The University of Chicago

School of Social Service Administration Magazine

Social Work's Urban Legacy and Future

Nicole MarwellUrban universities across the country recently have witnessed an outpouring of interest in deploying the insights of scholarship to improve life in cities. The University of Chicago, supported by a major gift that last year established the Mansueto Institute for Urban Innovation, is pursuing a leadership role in this emerging domain. We at SSA herald this development, for we are heirs to a more than century-long legacy of urban engagement at the intersection of scholarship and impact. 

The nineteenth-century city was the cradle of social work in the United States. Urban centers grew rapidly as industrialization pulled in migrants from rural areas as well as immigrants from other nations. The early social workers –among them SSA’s Founding Mothers Edith Abbott, Grace Abbott, and Sophonisba Breckenridge—took up the task of making cities more hospitable and humane for the many newcomers struggling to make ends meet, build new forms of community, and take up the promise of upward mobility. 

From the beginning, social work sought to balance improving people’s lives in the near term with developing a science of social change to guide policy and practice in the future. Now, as then, faculty at SSA confront an array of urban challenges requiring rigorous analysis and the development of solutions deeply attuned to the lives of the individuals, families, and communities most affected by these challenges. Borrowing language from another discipline, SSA scholars are engaged in “design thinking”—we solve problems by focusing on the experiences of “end users.” What do the people, families, communities, and organizations we study think is most important to helping them thrive? Taking this perspective, faculty at SSA define questions for investigation, draw on multiple research techniques, and help shape intervention, service, and policy solutions. This is SSA’s unique expertise: scholarship grounded in deep knowledge of realities in the field; research findings built upon both our own expertise and that of community members; and solutions whose implementation creates impact.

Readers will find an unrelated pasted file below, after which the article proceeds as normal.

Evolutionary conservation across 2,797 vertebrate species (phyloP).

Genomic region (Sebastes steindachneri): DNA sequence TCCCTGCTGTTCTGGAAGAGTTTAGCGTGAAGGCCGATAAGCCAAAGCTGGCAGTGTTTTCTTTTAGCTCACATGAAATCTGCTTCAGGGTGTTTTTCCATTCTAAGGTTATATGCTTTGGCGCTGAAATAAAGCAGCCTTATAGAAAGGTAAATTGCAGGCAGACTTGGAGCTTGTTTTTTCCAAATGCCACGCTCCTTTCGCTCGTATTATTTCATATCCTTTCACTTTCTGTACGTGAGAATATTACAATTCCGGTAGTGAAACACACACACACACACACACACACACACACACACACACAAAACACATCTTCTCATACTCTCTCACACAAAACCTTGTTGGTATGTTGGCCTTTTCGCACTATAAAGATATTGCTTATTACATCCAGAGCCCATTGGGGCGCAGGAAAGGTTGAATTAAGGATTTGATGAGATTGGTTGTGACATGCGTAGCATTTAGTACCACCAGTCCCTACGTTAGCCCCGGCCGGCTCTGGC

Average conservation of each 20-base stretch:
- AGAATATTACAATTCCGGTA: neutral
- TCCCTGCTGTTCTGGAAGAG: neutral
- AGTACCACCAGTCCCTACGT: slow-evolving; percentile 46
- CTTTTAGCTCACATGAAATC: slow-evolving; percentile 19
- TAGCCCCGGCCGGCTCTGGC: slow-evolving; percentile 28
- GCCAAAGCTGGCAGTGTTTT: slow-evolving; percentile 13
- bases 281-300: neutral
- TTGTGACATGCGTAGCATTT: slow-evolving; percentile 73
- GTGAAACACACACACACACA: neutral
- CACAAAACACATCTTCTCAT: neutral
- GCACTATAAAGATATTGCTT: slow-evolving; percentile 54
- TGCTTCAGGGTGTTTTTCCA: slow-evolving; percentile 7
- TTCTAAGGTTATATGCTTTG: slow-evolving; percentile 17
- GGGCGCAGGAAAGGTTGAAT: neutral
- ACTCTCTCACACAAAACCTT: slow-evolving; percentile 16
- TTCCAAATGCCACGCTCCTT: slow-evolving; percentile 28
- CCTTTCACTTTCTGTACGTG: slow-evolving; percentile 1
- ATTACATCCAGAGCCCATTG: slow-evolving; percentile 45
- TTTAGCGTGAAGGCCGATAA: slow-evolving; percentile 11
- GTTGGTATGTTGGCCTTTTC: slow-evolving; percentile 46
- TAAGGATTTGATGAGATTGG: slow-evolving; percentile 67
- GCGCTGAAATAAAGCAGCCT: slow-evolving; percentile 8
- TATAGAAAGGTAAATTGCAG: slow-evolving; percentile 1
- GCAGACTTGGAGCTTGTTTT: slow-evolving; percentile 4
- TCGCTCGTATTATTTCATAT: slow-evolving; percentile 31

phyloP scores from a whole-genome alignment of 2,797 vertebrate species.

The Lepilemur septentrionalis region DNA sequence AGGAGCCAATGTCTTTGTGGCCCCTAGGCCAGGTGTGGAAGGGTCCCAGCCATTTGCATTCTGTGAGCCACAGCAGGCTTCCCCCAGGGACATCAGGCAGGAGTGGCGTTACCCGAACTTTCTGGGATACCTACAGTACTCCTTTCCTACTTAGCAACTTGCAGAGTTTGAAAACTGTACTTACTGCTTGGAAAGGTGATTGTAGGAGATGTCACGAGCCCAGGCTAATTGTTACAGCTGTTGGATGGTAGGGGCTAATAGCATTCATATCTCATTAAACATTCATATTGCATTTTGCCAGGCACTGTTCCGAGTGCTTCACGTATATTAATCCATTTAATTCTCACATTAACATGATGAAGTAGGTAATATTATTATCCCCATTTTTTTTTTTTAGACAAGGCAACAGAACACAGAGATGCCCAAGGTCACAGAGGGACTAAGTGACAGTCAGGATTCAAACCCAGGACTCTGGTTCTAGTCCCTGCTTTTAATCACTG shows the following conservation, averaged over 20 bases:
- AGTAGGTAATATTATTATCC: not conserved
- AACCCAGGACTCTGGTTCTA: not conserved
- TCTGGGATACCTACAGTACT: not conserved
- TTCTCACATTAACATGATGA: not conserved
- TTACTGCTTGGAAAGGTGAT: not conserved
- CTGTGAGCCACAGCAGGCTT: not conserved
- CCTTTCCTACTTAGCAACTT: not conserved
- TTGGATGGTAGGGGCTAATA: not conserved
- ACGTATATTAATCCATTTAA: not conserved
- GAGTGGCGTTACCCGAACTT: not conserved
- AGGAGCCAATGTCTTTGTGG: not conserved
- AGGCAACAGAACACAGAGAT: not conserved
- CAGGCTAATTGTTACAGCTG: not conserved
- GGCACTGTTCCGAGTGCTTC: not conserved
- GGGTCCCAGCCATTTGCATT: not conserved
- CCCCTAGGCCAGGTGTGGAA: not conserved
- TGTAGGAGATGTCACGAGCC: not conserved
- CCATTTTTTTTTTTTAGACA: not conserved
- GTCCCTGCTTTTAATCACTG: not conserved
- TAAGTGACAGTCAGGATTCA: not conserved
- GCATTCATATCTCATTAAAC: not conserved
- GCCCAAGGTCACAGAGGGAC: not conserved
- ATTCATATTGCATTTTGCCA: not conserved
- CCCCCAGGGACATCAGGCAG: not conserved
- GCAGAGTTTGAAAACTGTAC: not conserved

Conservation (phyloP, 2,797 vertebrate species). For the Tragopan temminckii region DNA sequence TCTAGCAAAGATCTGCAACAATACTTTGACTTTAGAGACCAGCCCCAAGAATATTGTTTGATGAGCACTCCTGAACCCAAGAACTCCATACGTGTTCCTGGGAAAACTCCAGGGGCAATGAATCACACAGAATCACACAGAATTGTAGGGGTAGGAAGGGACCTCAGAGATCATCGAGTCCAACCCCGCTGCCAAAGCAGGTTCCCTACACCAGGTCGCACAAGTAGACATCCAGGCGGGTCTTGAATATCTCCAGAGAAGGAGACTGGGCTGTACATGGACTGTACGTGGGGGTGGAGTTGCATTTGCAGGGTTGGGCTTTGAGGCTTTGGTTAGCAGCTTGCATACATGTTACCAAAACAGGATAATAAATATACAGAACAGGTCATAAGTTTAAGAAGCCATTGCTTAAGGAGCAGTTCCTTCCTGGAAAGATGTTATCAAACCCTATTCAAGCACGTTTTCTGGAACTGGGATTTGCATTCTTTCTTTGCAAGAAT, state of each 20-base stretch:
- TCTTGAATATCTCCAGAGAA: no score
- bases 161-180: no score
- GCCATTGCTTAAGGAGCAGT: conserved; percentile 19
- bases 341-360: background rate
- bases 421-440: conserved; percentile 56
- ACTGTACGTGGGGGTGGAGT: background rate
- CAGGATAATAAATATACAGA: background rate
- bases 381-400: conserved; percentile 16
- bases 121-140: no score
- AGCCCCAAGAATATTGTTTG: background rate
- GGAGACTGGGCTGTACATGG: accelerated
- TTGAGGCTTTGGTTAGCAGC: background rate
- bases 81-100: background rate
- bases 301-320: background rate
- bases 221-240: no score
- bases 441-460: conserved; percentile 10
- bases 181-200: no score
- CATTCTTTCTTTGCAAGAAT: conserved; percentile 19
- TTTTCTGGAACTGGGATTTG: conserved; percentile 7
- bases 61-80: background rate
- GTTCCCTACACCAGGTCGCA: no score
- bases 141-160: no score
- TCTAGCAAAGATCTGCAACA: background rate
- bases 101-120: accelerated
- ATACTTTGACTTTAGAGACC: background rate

From this engaged approach to understanding the promise and perils of city life, SSA faculty command knowledge across a wide range of substantive areas, including challenges to the democratic functioning of cities, social inequalities in urban family life, programs to support the most vulnerable, urban education, and criminal justice. We produce and connect insights at multiple levels of analysis: individual behavior, community social relations, institutional practices, and social structures. Our research also propels today’s urgent work by advocates, activists, nonprofit social service providers, government agencies, and policymakers to create more just cities. This special issue of SSA Magazine showcases SSA’s deep and ongoing connection to social work’s urban legacy, and offers a beacon for the University’s newly expanded efforts to improve the lives of city dwellers in Chicago, the United States, and around the world.

Nicole P. Marwell, Associate Professor, Special Issue Faculty Editor